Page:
Palm Sunday Reflection

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I live in the town of Driffield in East Yorkshire. This year at the Methodist Church where I am minister, our Palm Sunday service was going to take a different form. We were going to have a donkey. It had been booked. The Playgroup, staff and their families were going to join us. We had planned a short route for a Palm Sunday Procession. The Playgroup were going to make Palm leaves for us all the wave, and we were going to shout as we walked the word Hosanna. At the end of the Procession the donkey was going to lead us into Church where our worship would have continued. What a wonderful way to start Holy Week. People of all ages would have joined in. There would have been much noise as with any crowd and we would not have forgotten it. Indeed, the congregation were excited about it and the children were looking forward to making palm branches. This will now have to wait until next year. No donkey, no Procession, no waving of Palm branches, no shouting Hosanna, no crowd and no worship in the building, no people in the streets, quietness all around, indeed the picture could not have been different to what we had hoped for and planned for.
Well the story of Palm Sunday of Jesus riding into the city of Jerusalem on a donkey surrounded by his disciples as the crowds gathered for the Feast of Passover, who flocked the streets to greet him and shout Hosanna, and throw Palm leaves and their cloaks on the ground, was a noisy, bustley active scene. But the meaning of that procession was not what the crowds had hoped for or longed for. They were waiting for a Warrior Messiah to overthrow the vast might of the dominating Roman Empire making them a great people and that is why they greeted Jesus in the way they did.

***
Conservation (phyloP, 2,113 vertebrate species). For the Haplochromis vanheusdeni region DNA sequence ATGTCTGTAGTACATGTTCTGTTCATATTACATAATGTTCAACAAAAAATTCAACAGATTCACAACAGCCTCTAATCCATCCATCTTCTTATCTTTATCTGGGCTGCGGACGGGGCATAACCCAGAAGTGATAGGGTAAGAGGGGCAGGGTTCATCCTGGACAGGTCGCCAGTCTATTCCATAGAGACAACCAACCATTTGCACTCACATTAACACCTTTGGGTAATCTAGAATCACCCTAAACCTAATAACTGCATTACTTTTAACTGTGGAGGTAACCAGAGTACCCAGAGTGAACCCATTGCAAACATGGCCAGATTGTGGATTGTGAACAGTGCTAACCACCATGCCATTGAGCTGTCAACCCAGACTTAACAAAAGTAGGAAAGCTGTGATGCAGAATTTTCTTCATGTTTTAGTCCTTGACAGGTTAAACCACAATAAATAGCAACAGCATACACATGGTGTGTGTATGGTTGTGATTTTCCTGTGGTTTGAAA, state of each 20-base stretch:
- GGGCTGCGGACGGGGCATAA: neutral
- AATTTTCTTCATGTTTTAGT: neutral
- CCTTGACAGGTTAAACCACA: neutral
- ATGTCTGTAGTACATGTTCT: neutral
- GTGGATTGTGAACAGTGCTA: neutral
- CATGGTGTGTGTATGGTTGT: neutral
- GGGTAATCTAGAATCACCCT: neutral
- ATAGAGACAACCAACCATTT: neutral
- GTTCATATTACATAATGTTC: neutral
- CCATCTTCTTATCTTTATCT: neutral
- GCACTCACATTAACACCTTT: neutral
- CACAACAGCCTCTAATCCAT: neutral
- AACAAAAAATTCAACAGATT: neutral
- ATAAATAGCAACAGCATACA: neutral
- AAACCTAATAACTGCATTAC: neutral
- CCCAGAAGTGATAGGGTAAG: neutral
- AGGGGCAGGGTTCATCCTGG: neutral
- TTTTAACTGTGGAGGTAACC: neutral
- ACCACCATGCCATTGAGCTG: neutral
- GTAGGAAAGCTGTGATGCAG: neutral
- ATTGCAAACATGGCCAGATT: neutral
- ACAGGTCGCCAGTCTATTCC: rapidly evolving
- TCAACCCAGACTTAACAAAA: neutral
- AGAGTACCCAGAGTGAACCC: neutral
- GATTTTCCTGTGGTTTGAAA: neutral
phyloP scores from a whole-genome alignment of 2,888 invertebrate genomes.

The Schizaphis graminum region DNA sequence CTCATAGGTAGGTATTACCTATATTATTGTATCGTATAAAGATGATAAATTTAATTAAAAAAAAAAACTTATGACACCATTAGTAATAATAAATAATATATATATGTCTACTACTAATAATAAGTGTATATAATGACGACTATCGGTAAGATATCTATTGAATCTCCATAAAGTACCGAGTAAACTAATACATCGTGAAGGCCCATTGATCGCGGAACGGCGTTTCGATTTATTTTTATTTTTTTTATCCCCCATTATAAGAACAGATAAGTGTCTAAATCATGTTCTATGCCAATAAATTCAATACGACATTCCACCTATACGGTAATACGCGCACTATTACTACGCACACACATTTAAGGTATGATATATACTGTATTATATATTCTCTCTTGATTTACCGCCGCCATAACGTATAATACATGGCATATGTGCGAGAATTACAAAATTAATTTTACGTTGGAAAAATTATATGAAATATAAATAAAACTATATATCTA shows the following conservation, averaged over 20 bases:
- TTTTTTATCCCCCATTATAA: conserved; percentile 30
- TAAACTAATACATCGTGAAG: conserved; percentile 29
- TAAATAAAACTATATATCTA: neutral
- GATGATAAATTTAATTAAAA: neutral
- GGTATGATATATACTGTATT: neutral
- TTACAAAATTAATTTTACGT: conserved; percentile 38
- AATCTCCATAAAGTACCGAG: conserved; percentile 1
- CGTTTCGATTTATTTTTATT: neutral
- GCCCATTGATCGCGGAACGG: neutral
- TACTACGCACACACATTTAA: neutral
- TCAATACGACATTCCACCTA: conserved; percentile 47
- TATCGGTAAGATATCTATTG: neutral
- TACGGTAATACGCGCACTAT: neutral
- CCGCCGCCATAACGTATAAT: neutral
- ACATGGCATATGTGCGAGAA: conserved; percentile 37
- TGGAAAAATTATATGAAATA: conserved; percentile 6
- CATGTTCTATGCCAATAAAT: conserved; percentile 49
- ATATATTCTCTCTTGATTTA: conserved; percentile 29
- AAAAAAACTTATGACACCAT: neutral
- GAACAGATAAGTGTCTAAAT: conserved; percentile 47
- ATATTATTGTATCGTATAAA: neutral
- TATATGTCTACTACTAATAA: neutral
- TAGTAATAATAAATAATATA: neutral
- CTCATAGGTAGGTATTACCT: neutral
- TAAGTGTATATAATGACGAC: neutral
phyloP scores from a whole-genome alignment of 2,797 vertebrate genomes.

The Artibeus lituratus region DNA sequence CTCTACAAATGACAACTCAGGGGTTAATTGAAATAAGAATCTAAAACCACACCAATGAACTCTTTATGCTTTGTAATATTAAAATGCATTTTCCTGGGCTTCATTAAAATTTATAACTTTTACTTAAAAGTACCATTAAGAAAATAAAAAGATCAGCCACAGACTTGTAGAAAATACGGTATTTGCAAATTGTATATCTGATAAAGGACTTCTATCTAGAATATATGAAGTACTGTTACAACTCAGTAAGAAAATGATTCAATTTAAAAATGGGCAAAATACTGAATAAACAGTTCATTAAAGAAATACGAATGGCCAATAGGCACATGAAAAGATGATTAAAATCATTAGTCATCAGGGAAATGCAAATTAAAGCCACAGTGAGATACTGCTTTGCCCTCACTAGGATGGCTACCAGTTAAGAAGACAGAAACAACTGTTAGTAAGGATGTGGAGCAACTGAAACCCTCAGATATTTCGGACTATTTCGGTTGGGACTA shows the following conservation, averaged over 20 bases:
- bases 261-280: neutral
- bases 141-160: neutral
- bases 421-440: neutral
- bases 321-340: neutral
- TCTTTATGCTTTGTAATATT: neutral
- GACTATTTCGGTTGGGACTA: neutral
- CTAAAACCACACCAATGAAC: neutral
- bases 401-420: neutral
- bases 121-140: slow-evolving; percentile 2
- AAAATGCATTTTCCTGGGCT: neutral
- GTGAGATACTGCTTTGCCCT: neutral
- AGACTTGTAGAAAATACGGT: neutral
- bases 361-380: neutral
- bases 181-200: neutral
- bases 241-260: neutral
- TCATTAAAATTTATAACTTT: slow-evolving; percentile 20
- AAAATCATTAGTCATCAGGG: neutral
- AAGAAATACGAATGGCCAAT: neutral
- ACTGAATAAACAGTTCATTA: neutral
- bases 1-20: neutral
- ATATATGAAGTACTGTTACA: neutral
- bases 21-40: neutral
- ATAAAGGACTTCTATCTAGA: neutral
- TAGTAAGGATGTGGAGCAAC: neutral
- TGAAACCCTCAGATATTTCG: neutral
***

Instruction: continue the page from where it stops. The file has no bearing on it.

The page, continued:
Normally when we think of an invasion, we tend to think of military might occupying whole countries, like Iraq invading Kuwait, Nazi Germany invading Norway, Rome invading Palestine. Indeed, history provides a litany of invasions where armies, have used their military might to subjugate and oppress a people who have no power to resist.
But the invasion of Jerusalem on the first Palm Sunday was different. It was a complete reversal of the violent invasions we know from history. By riding into the centre of power on his donkey, surrounded by this crowd, I think that Jesus is mocking the roman invaders and any other invaders, who cannot allow freedom of political expression or religion because for all their power they fear everything that challenges or questions their occupation.
As Jesus invaded Jerusalem on that first Palm Sunday, it was an ironic invasion in that it was not what they expected. Yes, indeed He is making a claim to a kind of kingly triumph, but his is a somewhat different kingdom and he is a strangely different kind of king.
The picture of Jesus on the donkey expresses the wholeness of his being. His thoughts, words, deeds and actions all come together in this act to tell the same story, and that story is the power of God's forgiving love.
If we claim to follow Jesus, the one who rode into Jerusalem on a symbolic donkey and not a war horse we must believe that love, not force, is God's mightiest weapon; that evil may seem rampant on the first Palm Sunday and it appears to increase as Holy Week moves forward, but evil is only the second strongest power in the universe. When we really believe that forgiving love and not force is God's mightiest weapon, then the sun's rays always break through the difficulties we find ourselves in and hope appears triumphant. Amen

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